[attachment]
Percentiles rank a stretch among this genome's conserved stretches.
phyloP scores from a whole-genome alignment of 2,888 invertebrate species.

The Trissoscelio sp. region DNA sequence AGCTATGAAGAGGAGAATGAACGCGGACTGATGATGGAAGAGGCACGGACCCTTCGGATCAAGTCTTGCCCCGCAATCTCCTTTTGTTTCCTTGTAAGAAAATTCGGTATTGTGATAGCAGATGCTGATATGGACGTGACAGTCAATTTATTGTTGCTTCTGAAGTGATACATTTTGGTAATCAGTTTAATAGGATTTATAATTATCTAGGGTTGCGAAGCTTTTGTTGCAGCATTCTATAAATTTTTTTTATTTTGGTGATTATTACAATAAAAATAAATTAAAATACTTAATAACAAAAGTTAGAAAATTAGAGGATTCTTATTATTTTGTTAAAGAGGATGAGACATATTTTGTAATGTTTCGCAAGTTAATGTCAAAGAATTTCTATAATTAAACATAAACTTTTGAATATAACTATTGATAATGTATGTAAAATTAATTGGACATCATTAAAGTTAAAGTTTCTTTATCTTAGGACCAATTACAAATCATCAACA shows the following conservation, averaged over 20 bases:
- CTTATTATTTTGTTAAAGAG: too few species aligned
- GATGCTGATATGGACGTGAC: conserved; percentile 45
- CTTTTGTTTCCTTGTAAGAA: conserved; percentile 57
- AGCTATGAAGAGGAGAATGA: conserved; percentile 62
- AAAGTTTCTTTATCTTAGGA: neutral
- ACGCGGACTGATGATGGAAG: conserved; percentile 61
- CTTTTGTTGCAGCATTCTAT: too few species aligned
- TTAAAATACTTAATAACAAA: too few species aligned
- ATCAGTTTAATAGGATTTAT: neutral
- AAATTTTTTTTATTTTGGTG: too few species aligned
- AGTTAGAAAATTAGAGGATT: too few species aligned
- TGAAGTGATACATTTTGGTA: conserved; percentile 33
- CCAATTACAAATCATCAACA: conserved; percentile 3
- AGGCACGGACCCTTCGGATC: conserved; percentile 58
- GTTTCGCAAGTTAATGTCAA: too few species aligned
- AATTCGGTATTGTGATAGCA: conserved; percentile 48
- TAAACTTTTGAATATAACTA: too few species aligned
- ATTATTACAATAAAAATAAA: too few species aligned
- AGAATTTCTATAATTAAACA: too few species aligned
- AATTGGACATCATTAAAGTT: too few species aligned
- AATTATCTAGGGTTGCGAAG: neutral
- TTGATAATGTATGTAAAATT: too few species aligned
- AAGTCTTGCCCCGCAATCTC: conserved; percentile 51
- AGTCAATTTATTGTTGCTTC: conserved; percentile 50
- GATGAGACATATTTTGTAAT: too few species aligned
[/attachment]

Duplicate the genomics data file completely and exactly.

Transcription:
Percentiles rank a stretch among this genome's conserved stretches.
phyloP scores from a whole-genome alignment of 2,888 invertebrate species.

The Trissoscelio sp. region DNA sequence AGCTATGAAGAGGAGAATGAACGCGGACTGATGATGGAAGAGGCACGGACCCTTCGGATCAAGTCTTGCCCCGCAATCTCCTTTTGTTTCCTTGTAAGAAAATTCGGTATTGTGATAGCAGATGCTGATATGGACGTGACAGTCAATTTATTGTTGCTTCTGAAGTGATACATTTTGGTAATCAGTTTAATAGGATTTATAATTATCTAGGGTTGCGAAGCTTTTGTTGCAGCATTCTATAAATTTTTTTTATTTTGGTGATTATTACAATAAAAATAAATTAAAATACTTAATAACAAAAGTTAGAAAATTAGAGGATTCTTATTATTTTGTTAAAGAGGATGAGACATATTTTGTAATGTTTCGCAAGTTAATGTCAAAGAATTTCTATAATTAAACATAAACTTTTGAATATAACTATTGATAATGTATGTAAAATTAATTGGACATCATTAAAGTTAAAGTTTCTTTATCTTAGGACCAATTACAAATCATCAACA shows the following conservation, averaged over 20 bases:
- CTTATTATTTTGTTAAAGAG: too few species aligned
- GATGCTGATATGGACGTGAC: conserved; percentile 45
- CTTTTGTTTCCTTGTAAGAA: conserved; percentile 57
- AGCTATGAAGAGGAGAATGA: conserved; percentile 62
- AAAGTTTCTTTATCTTAGGA: neutral
- ACGCGGACTGATGATGGAAG: conserved; percentile 61
- CTTTTGTTGCAGCATTCTAT: too few species aligned
- TTAAAATACTTAATAACAAA: too few species aligned
- ATCAGTTTAATAGGATTTAT: neutral
- AAATTTTTTTTATTTTGGTG: too few species aligned
- AGTTAGAAAATTAGAGGATT: too few species aligned
- TGAAGTGATACATTTTGGTA: conserved; percentile 33
- CCAATTACAAATCATCAACA: conserved; percentile 3
- AGGCACGGACCCTTCGGATC: conserved; percentile 58
- GTTTCGCAAGTTAATGTCAA: too few species aligned
- AATTCGGTATTGTGATAGCA: conserved; percentile 48
- TAAACTTTTGAATATAACTA: too few species aligned
- ATTATTACAATAAAAATAAA: too few species aligned
- AGAATTTCTATAATTAAACA: too few species aligned
- AATTGGACATCATTAAAGTT: too few species aligned
- AATTATCTAGGGTTGCGAAG: neutral
- TTGATAATGTATGTAAAATT: too few species aligned
- AAGTCTTGCCCCGCAATCTC: conserved; percentile 51
- AGTCAATTTATTGTTGCTTC: conserved; percentile 50
- GATGAGACATATTTTGTAAT: too few species aligned